Clarence B. Jones, appearing in 2008 on Tavis Smiley's PBS show.
I had lunch with my oldest son yesterday and he asked if I thought there'd be a primary challenge to Obama. I told him it wouldn't happen unless the black voters supported it, and I didn't think we were quite there yet. That was before I read Clarence Jones' Huffington Post piece this morning.
Jones was a personal advisor, legal counsel, draft speech writer and close friend of Dr. Martin Luther King, Jr. Now he's a Scholar in Residence at the Martin Luther King, Jr. Research and Education Institute at Stanford University. When someone with those credentials is calling for a primary challenge to Obama, something very interesting is happening. Outlier -- or crack in the dam? We'll see:
When few other public figures of national stature spoke out about Johnson's escalation of the war in Vietnam, Dr. Martin Luther King, Jr, at New York City's Riverside Church, before a meeting of Concerned Layman and Clergy, on April 4th, 1967, said "A time comes when silence is betrayal." For Dr. King, it was "time to break the silence."
And, so it is with Obama's continued squandering of the extraordinary support he developed for his election as President.
Go and check out the video clips of the panorama of faces that assembled in Grant Park in Chicago after the election results confirmed his victory. Check out the million + people who came to Washington to witness his Inauguration.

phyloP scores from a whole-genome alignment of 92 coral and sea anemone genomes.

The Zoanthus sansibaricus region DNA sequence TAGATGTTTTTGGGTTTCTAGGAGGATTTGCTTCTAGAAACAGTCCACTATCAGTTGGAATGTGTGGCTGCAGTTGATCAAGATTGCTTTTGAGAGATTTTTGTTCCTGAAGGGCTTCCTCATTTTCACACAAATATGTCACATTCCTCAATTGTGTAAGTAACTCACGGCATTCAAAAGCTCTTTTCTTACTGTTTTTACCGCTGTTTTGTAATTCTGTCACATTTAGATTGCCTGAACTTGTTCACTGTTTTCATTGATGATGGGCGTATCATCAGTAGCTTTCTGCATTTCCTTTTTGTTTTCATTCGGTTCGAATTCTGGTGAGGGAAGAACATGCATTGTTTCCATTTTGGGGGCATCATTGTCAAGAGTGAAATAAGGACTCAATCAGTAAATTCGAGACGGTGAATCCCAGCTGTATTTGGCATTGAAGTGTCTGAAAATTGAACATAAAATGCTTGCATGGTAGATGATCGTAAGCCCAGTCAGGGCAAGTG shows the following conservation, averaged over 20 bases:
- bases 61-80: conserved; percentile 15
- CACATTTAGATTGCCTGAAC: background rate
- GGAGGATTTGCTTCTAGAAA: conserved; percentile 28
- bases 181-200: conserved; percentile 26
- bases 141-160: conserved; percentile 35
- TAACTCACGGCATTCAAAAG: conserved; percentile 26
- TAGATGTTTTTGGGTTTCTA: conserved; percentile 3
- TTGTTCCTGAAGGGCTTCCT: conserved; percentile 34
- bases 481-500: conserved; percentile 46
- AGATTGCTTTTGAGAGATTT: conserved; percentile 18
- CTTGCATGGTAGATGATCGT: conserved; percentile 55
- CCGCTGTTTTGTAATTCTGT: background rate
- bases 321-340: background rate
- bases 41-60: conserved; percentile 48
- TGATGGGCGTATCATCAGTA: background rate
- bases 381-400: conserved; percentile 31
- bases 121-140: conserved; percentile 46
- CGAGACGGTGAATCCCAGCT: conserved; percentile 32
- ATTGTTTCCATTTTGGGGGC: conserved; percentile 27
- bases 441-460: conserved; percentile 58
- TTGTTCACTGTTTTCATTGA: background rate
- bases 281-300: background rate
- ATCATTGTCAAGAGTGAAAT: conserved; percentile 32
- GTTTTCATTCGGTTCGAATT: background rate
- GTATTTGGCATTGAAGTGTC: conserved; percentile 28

It is not easy to consider challenging the first African-American to be elected as President of the United States. But, regrettably, I believe that the time has come to do this.
It is time for Progressives to stop whining and arguing among themselves about whether President Obama will or will not do this or that. Obama is no different than any other President, nominated by his national party. He was elected with the hard work and 24/7 commitment of persons who believed and enlisted in his campaign for "Hope" and "Change."
You don't have to be a rocket scientist nor have a PhD in political science and sociology to see clearly that Obama has abandoned much of the base that elected him. He has done this because he no longer respects, fears or believes those persons who elected him have any alternative, but to accept what he does, whether they like it or not.
It is time for those persons who constituted the movement that enabled Senator Barack Obama to be elected to "break their silence"; to indicate that they no longer will sit on their hands, and only let off verbal steam and ineffective sound and fury, and "hope" for the best.
The answer is blowin' in the wind.
The pursuit of the war in Afghanistan in support of a certifiably corrupt Afghan government and the apparent willingness to retreat from his campaign commitment of no further tax cuts for the rich, his equivocal and foot dragging leadership to end DADT, his TARP for Wall Street, but, equivocal insufficient attention to the unemployment and housing foreclosures of Main Street, suggest that the template of the 1968 challenge to the reelection of President Lyndon Johnson now must be thoughtfully considered for Obama in 2012.